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As climate-intensified heatwaves strike the Texas grid, renewables step up to the plate

sun over buildings
Image Credit: Vincent Lin // Unsplash

“There’s really no end in sight for the excessive heat that has plagued particularly Texas/southeastern New Mexico in recent days,” the National Weather Service wrote in its online forecast, putting the plight of the region bluntly.

Right now temperatures are teetering around 100°F and according to the service, they will only go up. Some Gulf Coast cities reached temperatures as high as a sweltering 125°F.

As many Texans and southerwesterns know, the staggering heat isn’t just a matter of staying inside with a bottle of ice water and the fan on high. Instead, these high temperatures can and have triggered massive blackouts.

The heatwave, which is fueled by climate change, isn't stopping at Texas and Mexico either. It is currently traveling across New Mexico, Louisiana, Arkansas, Missouri, and Kansas, and is also targeting the Southwest.

In the Lone Star State, however, residents have been urged to conserve power, and may be surprised to find that when a coal plant struck out and went offline amid the heat, battery storage from renewable energy instantly stepped to the plate, knocking a homerun to replace 75% of power lost from the coal within minutes.

As Doug Lewin, author of the Texas Energy and Power Newsletter, explains via Twitter, “This illustrates yet again that flexibility is the key to the grid. You need fast-acting, dispatchable resources. Batteries are perfect. So is demand response; we should get more of it.”

According to Lewin via a tweet, “This happens a lot during extreme temperatures. We’ll know in a few days which plant it was. Happily for Texans, battery storage filled in the gap.”

As avid readers of Foot Notes are already sure to know, battery storage technologies are essential to ramping up the replacement of fossil fuels with renewable energy.

Batteries store energy from intermittent renewables like solar and wind and release them when that power is needed most, usually during times of storms, heat, and blackouts, to ensure grid stability.

While Texas produces the largest portion of the nation’s crude oil — roughly 22% according to the U.S. Energy Information Administration — Texas is also the nation’s top wind power producer.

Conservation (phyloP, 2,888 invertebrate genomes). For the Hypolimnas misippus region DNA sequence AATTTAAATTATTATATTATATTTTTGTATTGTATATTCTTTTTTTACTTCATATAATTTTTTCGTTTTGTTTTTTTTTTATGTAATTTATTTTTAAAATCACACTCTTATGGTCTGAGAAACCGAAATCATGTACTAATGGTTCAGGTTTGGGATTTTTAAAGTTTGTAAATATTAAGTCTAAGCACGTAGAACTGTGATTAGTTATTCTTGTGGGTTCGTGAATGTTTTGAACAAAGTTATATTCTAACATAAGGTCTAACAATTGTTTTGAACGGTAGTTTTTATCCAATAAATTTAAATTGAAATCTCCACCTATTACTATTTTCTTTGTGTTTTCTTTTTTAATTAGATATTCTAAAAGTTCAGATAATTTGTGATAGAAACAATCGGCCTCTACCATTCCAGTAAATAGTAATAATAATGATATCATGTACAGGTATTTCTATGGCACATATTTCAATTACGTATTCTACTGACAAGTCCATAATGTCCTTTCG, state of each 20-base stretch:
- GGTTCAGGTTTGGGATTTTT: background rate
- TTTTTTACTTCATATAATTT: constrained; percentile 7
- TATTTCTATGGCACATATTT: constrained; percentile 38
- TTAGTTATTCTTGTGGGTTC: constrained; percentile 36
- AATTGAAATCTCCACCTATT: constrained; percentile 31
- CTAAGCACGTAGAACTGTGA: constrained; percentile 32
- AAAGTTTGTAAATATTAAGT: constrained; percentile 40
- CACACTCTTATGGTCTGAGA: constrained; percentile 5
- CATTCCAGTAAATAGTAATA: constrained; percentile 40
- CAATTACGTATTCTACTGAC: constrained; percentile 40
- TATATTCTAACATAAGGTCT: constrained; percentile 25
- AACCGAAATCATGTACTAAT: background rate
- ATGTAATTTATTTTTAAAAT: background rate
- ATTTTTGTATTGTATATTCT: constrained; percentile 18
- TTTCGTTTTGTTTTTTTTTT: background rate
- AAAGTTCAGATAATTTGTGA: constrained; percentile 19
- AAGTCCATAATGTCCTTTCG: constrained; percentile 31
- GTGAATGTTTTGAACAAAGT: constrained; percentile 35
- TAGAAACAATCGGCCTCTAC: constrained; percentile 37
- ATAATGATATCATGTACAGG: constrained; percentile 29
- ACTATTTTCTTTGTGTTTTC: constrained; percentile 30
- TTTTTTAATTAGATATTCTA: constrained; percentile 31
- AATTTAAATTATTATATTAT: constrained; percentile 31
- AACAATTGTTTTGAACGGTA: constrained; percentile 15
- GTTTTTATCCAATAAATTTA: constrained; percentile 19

As renewables again come to save the Texan grid, state lawmakers are pushing for bills to support fossil fuel-burning power plants and restrict renewable energy development.

In 2022 as renewables saved the Texas grid from another looming blackout, Lewin pointed out how lawmakers mislead the public on renewables, saying that in Texas, “Unfortunately, there’s this sort of effort to try to make renewables look worse than they are.”

In addition to Texas leading the nation in wind production, it also is a frontrunner in solar power, with a total of 17 gigawatts of solar power operational this year, which is equivalent to 17 nuclear power plants.

According to Lewin via Inside Climate News, solar also played a role in preventing the likelihood of a blackout, and while he doesn’t expect lawmakers and state leaders to tout how clean energy essentially saved the grid from going offline, these systems are expected to, again and again, prevent outages in the state.

solar panel
Image Credit: Chelsea // Unsplash

Southern states like Texas could benefit most from the incentives and tax breaks in the Inflation Reduction Act when it comes to installing green energy, and while some Texas cities are already taking advantage of the IRA, advocates argue that the state could be installing much more if the political opposition was replaced with an embrace of the IRA.

As Lewin, who hosts the Texas Power Podcast, put in a recent blog post, Texas has never had a summer blackout. But without renewables, that could change.

“The current heat dome sitting over Texas would be “basically impossible” without climate change,” he writes, linking meteorologist, Jeff Berardelli, who explains how climate conditions made the current intensity of the heat wave possible.

However, “keeping the air conditioning on through these hellish heat waves requires the state to do a lot of things right,” he says. These “things” include letting solar do its thing and adding more battery storage, while diversifying energy sources, among others.

More and more startups are moving to address Lewin’s goals in Texas outside of the political arena, and as Time Magazine puts it, with the influx of green tech startups and nonprofits, the Lone Star State could be a clean energy capital, but only if it wants to be.

From those creating networks of virtual power plants and bringing community solar to low-income areas, to others tackling the “sleeping giant” of geothermal energy and the first reportedly grid-scale next-generation nuclear reactor coming to the Gulf, the region could be a green Silicon Valley in the south.

Even Houston’s Rice University most recently launched a clean energy accelerator program dedicated to building the technologies to needed to accelerate the energy transition.

Millions of dollars in funding are going toward everything from hydrogen storage tech to microgrid solutions.

While venture capital is not a replacement for political will (exemplified by how a Texas bill attempted to effectively kill the booming renewables sector in May) the momentum from the private sector around Texas clean energy couldn’t come at a better time. And as battery storage and solar are showing, renewables are needed in the Lone Star State more than ever.

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